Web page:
Beach Cleanup Efforts

Every September, NECWA staff and over 60 Biology Students at Bridgewater State College (BSC), spend a few hours cleaning up Sandwich Beach on Cape Cod. Sandwich Beach Dr. John Jahoda, overseeing the field study at Sandwich Beach. Photo courtesy of a rocky beach located on the bay side of the Cape, just south of the east entrance to the Cape Cod Canal. Students enrolled in Dr. John Jahoda’s Ecology course come each September to these bay shores to participate in an ecological field study of marine invertebrates that live in the intertidal zone. The intertidal zone is the stretch of beach exposed on a low tide.

Students used hoola hoops as samplers to count green crabs, Asian shore crabs, common periwinkles and blue mussels in 3 separate areas along the length of the intertidal zone. Data collected by BSC students is added to a long-term database that examines the changes over time of these four dominant species of marine invertebrates that live in the intertidal zone of BSC students counting marine invertebrates in the intertidal zone. Photo courtesy of Tim Crowinshield.Sandwich Beach.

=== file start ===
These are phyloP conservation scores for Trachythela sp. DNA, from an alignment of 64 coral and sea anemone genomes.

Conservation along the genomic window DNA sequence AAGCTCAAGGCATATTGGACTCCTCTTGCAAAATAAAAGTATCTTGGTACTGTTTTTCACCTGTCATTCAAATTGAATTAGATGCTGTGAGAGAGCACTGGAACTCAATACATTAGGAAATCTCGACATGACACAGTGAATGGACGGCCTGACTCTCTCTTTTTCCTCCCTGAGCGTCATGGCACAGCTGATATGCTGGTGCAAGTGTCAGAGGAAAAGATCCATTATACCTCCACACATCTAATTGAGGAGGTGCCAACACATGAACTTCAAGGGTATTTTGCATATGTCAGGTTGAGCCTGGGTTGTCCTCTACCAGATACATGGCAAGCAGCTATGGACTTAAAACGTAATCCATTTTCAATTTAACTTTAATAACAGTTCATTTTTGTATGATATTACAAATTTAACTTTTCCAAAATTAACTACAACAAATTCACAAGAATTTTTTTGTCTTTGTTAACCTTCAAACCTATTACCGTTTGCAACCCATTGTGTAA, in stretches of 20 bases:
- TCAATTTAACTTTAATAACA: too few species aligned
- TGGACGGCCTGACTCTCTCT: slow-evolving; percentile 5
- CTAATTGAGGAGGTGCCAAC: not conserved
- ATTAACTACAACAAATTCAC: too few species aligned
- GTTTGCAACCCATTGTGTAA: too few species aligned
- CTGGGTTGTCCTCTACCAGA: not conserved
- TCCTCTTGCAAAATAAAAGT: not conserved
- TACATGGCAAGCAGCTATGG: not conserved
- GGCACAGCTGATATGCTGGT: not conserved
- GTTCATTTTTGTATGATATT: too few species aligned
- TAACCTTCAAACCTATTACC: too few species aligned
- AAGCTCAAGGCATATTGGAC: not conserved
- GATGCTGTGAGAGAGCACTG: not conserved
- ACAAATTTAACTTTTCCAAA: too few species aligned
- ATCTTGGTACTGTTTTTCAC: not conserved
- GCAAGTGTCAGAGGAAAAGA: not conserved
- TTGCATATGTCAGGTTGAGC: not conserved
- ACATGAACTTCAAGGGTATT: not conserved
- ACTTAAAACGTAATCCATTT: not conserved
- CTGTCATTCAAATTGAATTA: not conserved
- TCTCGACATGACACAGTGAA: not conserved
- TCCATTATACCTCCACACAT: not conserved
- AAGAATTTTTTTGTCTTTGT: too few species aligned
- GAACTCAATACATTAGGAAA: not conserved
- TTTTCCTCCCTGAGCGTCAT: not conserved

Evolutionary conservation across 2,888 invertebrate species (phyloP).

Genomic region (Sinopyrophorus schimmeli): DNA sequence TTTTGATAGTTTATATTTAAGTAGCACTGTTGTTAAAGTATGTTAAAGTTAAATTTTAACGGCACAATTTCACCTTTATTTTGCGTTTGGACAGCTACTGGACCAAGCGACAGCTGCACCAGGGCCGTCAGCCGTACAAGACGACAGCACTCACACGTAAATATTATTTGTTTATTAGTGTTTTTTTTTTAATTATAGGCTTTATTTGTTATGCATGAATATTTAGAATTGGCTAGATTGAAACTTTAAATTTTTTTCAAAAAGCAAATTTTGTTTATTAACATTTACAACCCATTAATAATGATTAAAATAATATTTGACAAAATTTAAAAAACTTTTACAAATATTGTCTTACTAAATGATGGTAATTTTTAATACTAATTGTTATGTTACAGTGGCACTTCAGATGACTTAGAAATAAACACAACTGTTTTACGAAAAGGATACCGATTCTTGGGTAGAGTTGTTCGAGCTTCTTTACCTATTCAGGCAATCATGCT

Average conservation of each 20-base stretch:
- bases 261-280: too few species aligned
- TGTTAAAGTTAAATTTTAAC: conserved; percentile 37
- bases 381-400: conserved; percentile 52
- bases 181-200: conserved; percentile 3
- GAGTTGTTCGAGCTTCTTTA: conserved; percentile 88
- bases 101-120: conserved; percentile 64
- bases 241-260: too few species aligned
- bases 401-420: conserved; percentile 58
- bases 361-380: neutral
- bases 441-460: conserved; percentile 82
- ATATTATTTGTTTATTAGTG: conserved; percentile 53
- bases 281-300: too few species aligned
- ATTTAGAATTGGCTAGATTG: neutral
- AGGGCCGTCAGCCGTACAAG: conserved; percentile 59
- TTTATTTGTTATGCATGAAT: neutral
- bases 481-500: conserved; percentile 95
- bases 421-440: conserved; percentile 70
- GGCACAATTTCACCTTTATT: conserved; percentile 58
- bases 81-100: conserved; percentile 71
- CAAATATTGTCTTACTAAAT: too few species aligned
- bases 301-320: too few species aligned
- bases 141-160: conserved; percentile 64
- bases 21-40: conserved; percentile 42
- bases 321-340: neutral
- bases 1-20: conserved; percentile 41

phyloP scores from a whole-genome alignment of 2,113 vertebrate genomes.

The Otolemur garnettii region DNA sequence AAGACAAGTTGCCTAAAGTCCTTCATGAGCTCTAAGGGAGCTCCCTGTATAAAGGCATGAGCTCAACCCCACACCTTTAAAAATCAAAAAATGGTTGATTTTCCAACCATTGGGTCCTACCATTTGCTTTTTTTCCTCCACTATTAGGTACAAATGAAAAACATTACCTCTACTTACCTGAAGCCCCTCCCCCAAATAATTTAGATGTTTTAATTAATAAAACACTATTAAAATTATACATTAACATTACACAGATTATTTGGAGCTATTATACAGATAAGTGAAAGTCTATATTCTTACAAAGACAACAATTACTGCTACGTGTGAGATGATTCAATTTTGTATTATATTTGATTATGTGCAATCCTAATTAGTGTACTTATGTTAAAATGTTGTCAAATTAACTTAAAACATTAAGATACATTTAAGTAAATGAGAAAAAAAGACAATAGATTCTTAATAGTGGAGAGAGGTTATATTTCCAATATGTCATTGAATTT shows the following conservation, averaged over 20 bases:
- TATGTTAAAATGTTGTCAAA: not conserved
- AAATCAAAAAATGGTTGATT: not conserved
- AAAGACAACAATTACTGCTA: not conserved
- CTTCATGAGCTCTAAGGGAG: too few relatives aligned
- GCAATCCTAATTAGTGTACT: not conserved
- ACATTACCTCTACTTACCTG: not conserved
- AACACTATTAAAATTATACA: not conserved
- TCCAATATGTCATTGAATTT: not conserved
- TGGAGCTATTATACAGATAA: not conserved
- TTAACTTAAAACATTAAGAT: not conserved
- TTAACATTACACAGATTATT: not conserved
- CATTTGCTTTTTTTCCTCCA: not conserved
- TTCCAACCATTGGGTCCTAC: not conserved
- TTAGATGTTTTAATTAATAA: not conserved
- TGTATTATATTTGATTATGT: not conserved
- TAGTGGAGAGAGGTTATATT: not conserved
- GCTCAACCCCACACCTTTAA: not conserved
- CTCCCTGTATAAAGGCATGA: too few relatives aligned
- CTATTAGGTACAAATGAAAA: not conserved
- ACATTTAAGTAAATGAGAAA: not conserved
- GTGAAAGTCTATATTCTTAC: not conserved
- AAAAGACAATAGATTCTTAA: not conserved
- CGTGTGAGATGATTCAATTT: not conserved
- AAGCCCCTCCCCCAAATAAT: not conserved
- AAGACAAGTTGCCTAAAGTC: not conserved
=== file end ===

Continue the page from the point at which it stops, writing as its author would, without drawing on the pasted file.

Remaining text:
After completing their field work, BSC students and NECWA staff work together to pick up the trash that is strewn along the shores of Sandwich Beach. Teams of 3 or 4 individuals walk different areas of the beach, from the high tide line all the way to the low tide line, picking up marine debris and other forms of human related trash. Much of the debris is small in size and includes cigarette filters, plastic bags, plastic bottles and discarded fishing lines and ropes. But on occasion, large items are also removed from the beach and they have included lobster traps, barrels and fish buckets.

In 2007, this annual cleanup effort at Sandwich Beach became part of a larger community effort called Coastsweep, sponsored by the Massachusetts Office Coastal Zone Management - CZM. Coastsweep is the annual state-wide coastal cleanup that is coordinated by the Urban Harbors Institute of UMass Boston. In 2007, Coastsweep celebrated its 20th anniversary and has expanded its cleanup program to include marshes, river banks, ponds, and even the ocean floor.

Results from our clean-up effort on Saturday, Sept. 22, 2007 was the collection of 17 pounds of trash from an area of over 25,521 square meters.


If you would like to help us in our efforts,
please send a check or money order to:

  • NECWA - New England Coastal Wildlife Alliance
  • 11 Clarence Soule Drive
  • Middleboro, MA 02346

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